Hearing Aid Program Overview

Hearing aid consultation

A hearing aid expert (audiologist) talks with a woman about her hearing assessment.

Mayo Clinic audiologists have experience with almost every type of hearing disorder, including tinnitus, noise exposure, hereditary hearing problems, hearing loss due to surgery or other medical conditions, and age-related hearing loss. When you have hearing loss and come to one of Mayo Clinic's hearing aid clinics, an audiologist takes the time to listen to you, talk with you about your options and answer your questions. At Mayo Clinic, you work with a highly qualified audiologist who has earned a doctoral degree. Mayo Clinic has a hearing aid clinic at each of its campuses in Arizona, Florida and Minnesota.

All evaluation, consultation and hearing aid fitting is done by audiologists who have access to the most current technology. Mayo Clinic offers a wide selection of hearing aids, many of which are compatible with the latest Bluetooth devices, such as cellphones and other listening devices. Hearing aids from several manufacturers are available, and your audiologist will help you select one that meets your specific needs.

Hearing aid evaluation

Your hearing aid evaluation will likely begin with a complete examination of your ears and hearing by an audiologist. If this exam shows that you have a medical condition, you may be referred to your primary care doctor or an ear, nose and throat specialist. If the results of your audiology testing suggest that you are a candidate for hearing aids, an audiologist reviews the results of your hearing examination with you and discusses your communication needs and difficulties. He or she can then refer you to the Mayo Clinic Hearing Aid Program so that you can talk with an audiologist and get recommendations for a hearing aid based on your needs.

If you already have hearing aids but aren't satisfied with how they are working for you, an audiologist can perform tests on your hearing aids to determine if they are working properly and if they need any adjustments.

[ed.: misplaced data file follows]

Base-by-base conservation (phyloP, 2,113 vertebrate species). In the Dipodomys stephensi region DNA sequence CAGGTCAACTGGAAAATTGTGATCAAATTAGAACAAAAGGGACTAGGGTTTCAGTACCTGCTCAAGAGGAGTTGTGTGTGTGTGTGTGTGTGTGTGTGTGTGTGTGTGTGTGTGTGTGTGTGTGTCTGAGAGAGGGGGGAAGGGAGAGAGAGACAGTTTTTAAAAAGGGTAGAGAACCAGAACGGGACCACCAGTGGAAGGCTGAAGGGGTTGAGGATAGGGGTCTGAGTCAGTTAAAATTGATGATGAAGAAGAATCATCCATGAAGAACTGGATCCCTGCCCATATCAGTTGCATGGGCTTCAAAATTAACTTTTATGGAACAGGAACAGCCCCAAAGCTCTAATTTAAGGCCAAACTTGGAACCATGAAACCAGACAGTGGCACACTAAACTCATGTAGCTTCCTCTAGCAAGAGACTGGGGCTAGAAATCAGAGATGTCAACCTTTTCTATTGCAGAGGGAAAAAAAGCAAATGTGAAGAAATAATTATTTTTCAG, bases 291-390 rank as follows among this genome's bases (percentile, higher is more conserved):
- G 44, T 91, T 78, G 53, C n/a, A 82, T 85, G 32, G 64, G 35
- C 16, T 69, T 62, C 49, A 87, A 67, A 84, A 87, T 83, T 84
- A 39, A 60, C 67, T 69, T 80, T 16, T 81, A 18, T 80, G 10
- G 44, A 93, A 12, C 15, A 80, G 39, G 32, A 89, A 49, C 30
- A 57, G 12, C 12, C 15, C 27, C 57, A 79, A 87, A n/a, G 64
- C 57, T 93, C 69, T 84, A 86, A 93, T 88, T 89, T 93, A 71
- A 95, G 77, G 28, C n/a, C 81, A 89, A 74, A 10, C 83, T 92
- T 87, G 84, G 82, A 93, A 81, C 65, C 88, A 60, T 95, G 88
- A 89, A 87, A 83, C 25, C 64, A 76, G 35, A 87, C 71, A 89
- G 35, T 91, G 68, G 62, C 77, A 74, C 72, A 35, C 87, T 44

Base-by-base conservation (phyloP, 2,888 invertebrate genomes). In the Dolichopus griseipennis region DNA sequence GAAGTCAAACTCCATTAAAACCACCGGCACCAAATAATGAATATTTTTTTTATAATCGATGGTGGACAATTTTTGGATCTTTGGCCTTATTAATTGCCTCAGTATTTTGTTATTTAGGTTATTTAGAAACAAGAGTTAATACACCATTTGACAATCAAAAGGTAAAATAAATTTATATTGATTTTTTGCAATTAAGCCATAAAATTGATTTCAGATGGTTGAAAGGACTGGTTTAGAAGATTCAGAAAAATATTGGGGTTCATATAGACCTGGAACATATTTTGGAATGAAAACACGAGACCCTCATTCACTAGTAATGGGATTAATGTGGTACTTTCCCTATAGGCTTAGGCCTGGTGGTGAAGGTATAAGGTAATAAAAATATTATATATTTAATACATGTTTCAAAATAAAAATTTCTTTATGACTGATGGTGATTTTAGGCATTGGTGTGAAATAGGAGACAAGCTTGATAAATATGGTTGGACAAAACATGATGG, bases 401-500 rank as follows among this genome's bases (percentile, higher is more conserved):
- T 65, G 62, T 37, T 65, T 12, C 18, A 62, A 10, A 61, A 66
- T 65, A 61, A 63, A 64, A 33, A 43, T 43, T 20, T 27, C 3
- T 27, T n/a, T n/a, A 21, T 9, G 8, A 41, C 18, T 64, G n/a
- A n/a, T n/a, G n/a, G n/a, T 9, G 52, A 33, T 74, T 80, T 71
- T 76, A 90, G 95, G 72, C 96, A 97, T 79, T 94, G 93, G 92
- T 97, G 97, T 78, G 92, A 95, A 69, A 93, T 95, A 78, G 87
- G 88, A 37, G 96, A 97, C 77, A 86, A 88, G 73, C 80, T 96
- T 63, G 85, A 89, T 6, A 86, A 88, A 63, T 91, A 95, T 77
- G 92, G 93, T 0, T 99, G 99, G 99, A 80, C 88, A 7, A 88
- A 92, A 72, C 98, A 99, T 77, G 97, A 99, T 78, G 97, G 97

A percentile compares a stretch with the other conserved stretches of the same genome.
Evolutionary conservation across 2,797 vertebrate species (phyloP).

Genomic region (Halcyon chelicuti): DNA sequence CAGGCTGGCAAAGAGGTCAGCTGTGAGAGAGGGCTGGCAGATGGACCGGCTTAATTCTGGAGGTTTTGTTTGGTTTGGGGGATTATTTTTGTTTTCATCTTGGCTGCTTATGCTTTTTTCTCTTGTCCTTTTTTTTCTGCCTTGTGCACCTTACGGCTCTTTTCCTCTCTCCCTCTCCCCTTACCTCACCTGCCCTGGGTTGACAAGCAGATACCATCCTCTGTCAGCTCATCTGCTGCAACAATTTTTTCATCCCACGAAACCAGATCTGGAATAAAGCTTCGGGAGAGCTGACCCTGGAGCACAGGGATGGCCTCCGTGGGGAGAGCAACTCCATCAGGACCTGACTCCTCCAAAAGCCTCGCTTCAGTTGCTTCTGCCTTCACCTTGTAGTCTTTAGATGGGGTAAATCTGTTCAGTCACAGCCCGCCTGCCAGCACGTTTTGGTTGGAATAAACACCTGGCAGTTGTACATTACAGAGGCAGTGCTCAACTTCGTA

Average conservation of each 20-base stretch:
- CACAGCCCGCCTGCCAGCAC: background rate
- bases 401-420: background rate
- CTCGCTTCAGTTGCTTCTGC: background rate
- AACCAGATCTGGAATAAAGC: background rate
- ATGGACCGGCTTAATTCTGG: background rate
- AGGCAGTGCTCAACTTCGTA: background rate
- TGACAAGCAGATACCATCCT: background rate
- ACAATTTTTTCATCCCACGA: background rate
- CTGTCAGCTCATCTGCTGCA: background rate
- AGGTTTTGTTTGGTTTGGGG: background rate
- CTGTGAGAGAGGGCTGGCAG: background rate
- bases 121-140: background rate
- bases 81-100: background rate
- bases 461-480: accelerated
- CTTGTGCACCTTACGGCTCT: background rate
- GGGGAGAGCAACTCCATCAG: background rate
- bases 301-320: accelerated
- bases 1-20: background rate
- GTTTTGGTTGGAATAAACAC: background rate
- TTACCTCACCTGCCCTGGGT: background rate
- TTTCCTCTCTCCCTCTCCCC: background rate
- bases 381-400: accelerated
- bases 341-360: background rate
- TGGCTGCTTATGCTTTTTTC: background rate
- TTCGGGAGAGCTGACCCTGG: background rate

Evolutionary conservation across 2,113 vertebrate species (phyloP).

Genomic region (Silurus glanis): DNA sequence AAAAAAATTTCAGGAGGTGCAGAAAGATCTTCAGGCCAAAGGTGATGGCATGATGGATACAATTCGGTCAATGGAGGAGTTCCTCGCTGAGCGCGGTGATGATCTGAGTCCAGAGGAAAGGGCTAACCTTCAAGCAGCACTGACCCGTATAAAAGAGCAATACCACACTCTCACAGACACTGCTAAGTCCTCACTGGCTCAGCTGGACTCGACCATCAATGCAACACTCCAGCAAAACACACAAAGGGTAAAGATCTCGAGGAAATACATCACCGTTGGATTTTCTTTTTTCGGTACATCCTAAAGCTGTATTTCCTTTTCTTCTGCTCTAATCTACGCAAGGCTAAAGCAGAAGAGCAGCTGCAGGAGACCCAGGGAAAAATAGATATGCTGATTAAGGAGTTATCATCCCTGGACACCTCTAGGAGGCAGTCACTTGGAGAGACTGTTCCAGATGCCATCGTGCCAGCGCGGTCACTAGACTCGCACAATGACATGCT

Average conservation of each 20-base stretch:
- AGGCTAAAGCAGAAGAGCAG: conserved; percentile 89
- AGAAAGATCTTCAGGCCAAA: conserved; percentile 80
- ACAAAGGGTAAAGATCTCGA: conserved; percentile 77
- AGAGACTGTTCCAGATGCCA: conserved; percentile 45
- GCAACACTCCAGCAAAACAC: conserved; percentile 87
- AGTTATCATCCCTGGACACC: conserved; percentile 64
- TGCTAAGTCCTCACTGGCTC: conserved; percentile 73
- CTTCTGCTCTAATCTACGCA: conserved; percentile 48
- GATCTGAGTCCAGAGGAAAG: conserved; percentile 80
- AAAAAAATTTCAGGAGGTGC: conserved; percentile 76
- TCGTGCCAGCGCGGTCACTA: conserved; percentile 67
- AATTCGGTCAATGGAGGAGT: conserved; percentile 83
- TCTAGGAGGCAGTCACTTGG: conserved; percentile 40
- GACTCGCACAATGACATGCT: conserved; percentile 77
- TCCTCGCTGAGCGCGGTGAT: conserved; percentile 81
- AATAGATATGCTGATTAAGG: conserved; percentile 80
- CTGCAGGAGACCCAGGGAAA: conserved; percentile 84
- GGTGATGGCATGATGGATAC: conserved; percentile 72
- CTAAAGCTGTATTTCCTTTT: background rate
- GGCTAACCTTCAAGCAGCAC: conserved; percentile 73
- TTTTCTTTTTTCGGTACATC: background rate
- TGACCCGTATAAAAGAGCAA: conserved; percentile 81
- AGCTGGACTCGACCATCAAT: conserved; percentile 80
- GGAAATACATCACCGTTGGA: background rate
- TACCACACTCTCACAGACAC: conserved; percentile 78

Hearing aid fitting

The Hearing Aid Program team has experience fitting all types of hearing aids, from tiny devices that fit completely in the ear canal to the more traditional behind-the-ear style.

All hearing aids at Mayo Clinic are fit for an adjustment period. You are encouraged to return to your audiologist for follow-up visits during this period for consultation and adjustment as needed. If, after the 30- or 45-day adjustment period, you cannot adapt to hearing aid use, you may be able to return the hearing aids for partial credit, depending on state regulations. Testing and fitting fees for the adjustment period are nonrefundable.

The 'best' hearing aid

Mayo Clinic audiologists select hearing aids from several manufacturers. Because there is not one "best" hearing aid for everyone, your audiologist will work with you to find a hearing aid that best serves your needs. Mayo Clinic is involved in audiology research and makes sure the most recent technology in the industry is available.

Mayo Clinic Minute: Hearing aids not 'one-size-fits-all'

Cynthia Hogan, Ph.D., Audiology, Mayo Clinic

Dr. Hogan: "Hearing aids, because they're digital, can be adjusted over a wide range of hearing loss."

That's one reason why audiologist Dr. Cynthia Hogan says with these devices, one-size-fits-all does not apply.

Dr. Hogan: "So there isn't one best hearing aid for older people versus younger people. We try to choose a hearing aid that's going to fit the person's needs."

Important decisions include whether the device will have rechargeable batteries or ones that need to be replaced, and whether the hearing aid will sit behind or in the ear.

Dr. Hogan: "This is a full-shell, in-the-ear hearing aid. And, so, it fits all into the ear."

One of the benefits of this device is wearers can answer and listen to a phone call as they have their whole life. Some hearing aids can even connect to a person's cellphone.

Dr. Hogan: "They can watch videos or things like that directly from their phone to their hearing aid."

An audiologist like Dr. Hogan can help you sort through all the options and create a personal solution for your hearing problem.

For the Mayo Clinic News Network, I'm Jeff Olsen.

Dec. 06, 2018